A psychoanalytic training often incorporates a wide range of theory, and when listening to different people's stories, or the same person's history at different times, it is fascinating to see which ideas come to mind. Surprisingly often, the seemingly insurmountable differences between the "big names" in psychoanalysis seem to dissolve in the clinical light of day. Take Freud and Jung, for example. Often it feels as if their insights are about essentially different stages of development, so that, rather than their ideas vying for the same piece of psychological ground, one theoretical model naturally takes off where the other peters out.
Let me give an example. A middle-aged man has been coming to weekly sessions for a few years. He suffered a minor breakdown in his early twenties, and is frightened that he is about to have another. In our initial interview he describes himself as being "too buttoned-up". My initial impression confirms this. There is a tautness about him that rarely gives any slack.
I ask about his earlier breakdown. He tells me he was at university when he "went to pieces" sharing a house with students who were concentrating hard on having a good time, while he struggled hard to concentrate on his work. His sobriety was teased a little, and, eager to be liked, he developed the art of seeming to join in with their world. But the cost of the inner conflict this gave rise to was heavy, and soon even coping with everyday life felt like an insurmountable hurdle.
Over time and sessions he talks about earlier memories. While his was not a childhood full of any huge unhappiness, it was nevertheless very constrained. Both parents were ambitious for their children, and with discipline and hard work he and his sister won musical scholarships. During one session, he recalls with discomfort an event that had ripped into this picture of sobriety. One summer, a cousin of his age had come to stay for a couple of weeks. They were both about 15, chalk and cheese. Full of anarchic energy, and with Pied Piper charisma, this cousin had lured my patient from his usual sense and persuaded him to explore the local pub. Remembering the cold fury of parental rejection that greeted them when they finally staggered home, my patient instinctively puts his face in his hands. The memory of the conflict is still unbearable.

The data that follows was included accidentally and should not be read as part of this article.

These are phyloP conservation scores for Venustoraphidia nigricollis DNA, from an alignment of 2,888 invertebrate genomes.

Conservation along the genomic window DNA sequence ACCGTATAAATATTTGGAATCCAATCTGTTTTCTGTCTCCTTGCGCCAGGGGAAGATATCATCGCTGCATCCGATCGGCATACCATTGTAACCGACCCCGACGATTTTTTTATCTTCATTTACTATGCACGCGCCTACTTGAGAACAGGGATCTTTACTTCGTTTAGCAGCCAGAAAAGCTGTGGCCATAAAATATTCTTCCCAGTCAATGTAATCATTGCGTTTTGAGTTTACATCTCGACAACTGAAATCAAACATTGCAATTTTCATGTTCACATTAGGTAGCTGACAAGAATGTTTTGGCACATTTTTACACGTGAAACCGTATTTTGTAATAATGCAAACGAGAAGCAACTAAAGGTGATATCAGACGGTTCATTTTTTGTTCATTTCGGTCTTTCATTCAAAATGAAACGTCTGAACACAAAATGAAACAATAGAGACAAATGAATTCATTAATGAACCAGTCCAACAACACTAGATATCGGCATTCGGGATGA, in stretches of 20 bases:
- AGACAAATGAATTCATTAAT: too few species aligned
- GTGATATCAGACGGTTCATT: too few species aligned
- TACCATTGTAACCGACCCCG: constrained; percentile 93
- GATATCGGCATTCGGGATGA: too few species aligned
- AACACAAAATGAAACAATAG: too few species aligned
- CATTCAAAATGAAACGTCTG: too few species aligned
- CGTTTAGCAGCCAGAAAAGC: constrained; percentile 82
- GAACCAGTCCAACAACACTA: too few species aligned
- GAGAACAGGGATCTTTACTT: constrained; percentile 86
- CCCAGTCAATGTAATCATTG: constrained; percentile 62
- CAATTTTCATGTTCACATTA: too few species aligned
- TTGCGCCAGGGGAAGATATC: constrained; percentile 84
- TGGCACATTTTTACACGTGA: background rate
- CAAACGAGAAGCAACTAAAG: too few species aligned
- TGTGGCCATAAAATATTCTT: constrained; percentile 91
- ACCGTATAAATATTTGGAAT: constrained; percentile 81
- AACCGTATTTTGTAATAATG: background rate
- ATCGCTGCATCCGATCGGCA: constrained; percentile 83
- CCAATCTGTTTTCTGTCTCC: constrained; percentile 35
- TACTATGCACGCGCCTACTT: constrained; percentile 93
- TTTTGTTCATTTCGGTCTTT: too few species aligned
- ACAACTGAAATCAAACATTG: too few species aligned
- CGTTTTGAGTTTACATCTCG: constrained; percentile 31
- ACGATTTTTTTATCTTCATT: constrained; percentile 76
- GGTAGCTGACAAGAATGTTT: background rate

At about this time he has a dream. In it, he is in his family home with this same cousin and a childhood music teacher (whom he describes as severe and demanding). There is a conflict going on between the teacher and cousin, and my patient feels uncomfortably stuck in the middle. The dream seems to offer such a neat example of Freud's map of the psyche - the conflict between the id, ego and superego - that I decide to interpret it along these lines. The id (the cousin's anarchic energy) the superego (the teacher's/parents stressfully high expectations) and the ego (my patient's tension at being sandwiched between two such opposing inner forces) are here personified in a three-way drama that seems to encapsulate the agony of the conflict he has lived with for so long.
Both his dream and the description of Freud's "map" of the psyche have a huge impact on this man. It is as if he can stand back for the first time and really see how he has been in a three-way battle. Living for so long under the shadow of superego demands, it is clear that whenever id forces lure him away from a controlled upright stance, the backlash from both his outer and inner worlds is ferocious. And so, as in the dream, his ego has become broken down by the battle.
Over the weeks and months that follow, my patient strives to shift his ingrained attitude towards both himself and the world. Freshly aware of how rejecting he has become of everything outside of his "buttoned-up" control, and terrified of another breakdown, he is determined to shift ground. Challenging a deeply ingrained fear of the turbulent and unknown, within and without, isn't easy, but over time it is certainly rewarding. "I used to think," he tells me, "that I knew all that life had to offer. And that was that. But now I feel both appalled at who I had become, and often unexpectedly moved by this life. It's as if there is something within me now that I can trust, which is nudging me in the right direction."
In terms of theory, my patient's words marked for me a shift to a different analytic model. Freud is brilliant on the need for integration. But it is Jung's notion of the Self, the idea of an inner wholeness that guides us towards our own life's meaning, that takes off at this point, and takes us further.
Elizabeth Meakins is a psychoanalytic psychotherapist in private practice. None of the clinical material above refers to specific casesReuse content